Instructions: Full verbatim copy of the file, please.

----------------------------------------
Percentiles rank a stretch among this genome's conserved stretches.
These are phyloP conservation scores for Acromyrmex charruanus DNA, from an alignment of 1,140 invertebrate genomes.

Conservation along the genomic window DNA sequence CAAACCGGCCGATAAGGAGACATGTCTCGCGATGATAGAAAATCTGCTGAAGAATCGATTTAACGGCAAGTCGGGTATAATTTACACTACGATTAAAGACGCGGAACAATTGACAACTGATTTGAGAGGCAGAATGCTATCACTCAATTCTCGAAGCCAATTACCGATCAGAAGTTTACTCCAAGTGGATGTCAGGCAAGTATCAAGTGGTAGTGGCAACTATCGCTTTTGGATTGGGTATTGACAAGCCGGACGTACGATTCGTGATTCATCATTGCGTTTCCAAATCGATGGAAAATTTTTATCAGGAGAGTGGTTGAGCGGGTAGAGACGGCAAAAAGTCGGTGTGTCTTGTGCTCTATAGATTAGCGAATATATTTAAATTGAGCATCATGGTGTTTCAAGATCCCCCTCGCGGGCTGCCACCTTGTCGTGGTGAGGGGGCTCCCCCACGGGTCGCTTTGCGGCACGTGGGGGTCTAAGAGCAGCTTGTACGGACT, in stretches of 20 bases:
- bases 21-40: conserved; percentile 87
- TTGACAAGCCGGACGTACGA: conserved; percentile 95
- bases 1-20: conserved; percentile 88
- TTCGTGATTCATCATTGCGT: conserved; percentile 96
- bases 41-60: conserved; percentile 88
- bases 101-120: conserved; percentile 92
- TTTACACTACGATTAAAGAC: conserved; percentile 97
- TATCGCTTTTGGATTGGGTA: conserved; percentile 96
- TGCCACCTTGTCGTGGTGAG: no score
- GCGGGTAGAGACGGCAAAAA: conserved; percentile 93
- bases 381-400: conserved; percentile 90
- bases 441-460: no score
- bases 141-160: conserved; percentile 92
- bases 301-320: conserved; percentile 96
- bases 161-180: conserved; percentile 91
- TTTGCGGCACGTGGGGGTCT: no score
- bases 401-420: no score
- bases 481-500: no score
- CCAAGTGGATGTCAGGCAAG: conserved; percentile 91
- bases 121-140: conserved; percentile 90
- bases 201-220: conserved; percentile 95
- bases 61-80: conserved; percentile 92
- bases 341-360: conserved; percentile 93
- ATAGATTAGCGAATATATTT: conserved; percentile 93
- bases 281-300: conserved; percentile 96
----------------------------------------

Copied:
Percentiles rank a stretch among this genome's conserved stretches.
These are phyloP conservation scores for Acromyrmex charruanus DNA, from an alignment of 1,140 invertebrate genomes.

Conservation along the genomic window DNA sequence CAAACCGGCCGATAAGGAGACATGTCTCGCGATGATAGAAAATCTGCTGAAGAATCGATTTAACGGCAAGTCGGGTATAATTTACACTACGATTAAAGACGCGGAACAATTGACAACTGATTTGAGAGGCAGAATGCTATCACTCAATTCTCGAAGCCAATTACCGATCAGAAGTTTACTCCAAGTGGATGTCAGGCAAGTATCAAGTGGTAGTGGCAACTATCGCTTTTGGATTGGGTATTGACAAGCCGGACGTACGATTCGTGATTCATCATTGCGTTTCCAAATCGATGGAAAATTTTTATCAGGAGAGTGGTTGAGCGGGTAGAGACGGCAAAAAGTCGGTGTGTCTTGTGCTCTATAGATTAGCGAATATATTTAAATTGAGCATCATGGTGTTTCAAGATCCCCCTCGCGGGCTGCCACCTTGTCGTGGTGAGGGGGCTCCCCCACGGGTCGCTTTGCGGCACGTGGGGGTCTAAGAGCAGCTTGTACGGACT, in stretches of 20 bases:
- bases 21-40: conserved; percentile 87
- TTGACAAGCCGGACGTACGA: conserved; percentile 95
- bases 1-20: conserved; percentile 88
- TTCGTGATTCATCATTGCGT: conserved; percentile 96
- bases 41-60: conserved; percentile 88
- bases 101-120: conserved; percentile 92
- TTTACACTACGATTAAAGAC: conserved; percentile 97
- TATCGCTTTTGGATTGGGTA: conserved; percentile 96
- TGCCACCTTGTCGTGGTGAG: no score
- GCGGGTAGAGACGGCAAAAA: conserved; percentile 93
- bases 381-400: conserved; percentile 90
- bases 441-460: no score
- bases 141-160: conserved; percentile 92
- bases 301-320: conserved; percentile 96
- bases 161-180: conserved; percentile 91
- TTTGCGGCACGTGGGGGTCT: no score
- bases 401-420: no score
- bases 481-500: no score
- CCAAGTGGATGTCAGGCAAG: conserved; percentile 91
- bases 121-140: conserved; percentile 90
- bases 201-220: conserved; percentile 95
- bases 61-80: conserved; percentile 92
- bases 341-360: conserved; percentile 93
- ATAGATTAGCGAATATATTT: conserved; percentile 93
- bases 281-300: conserved; percentile 96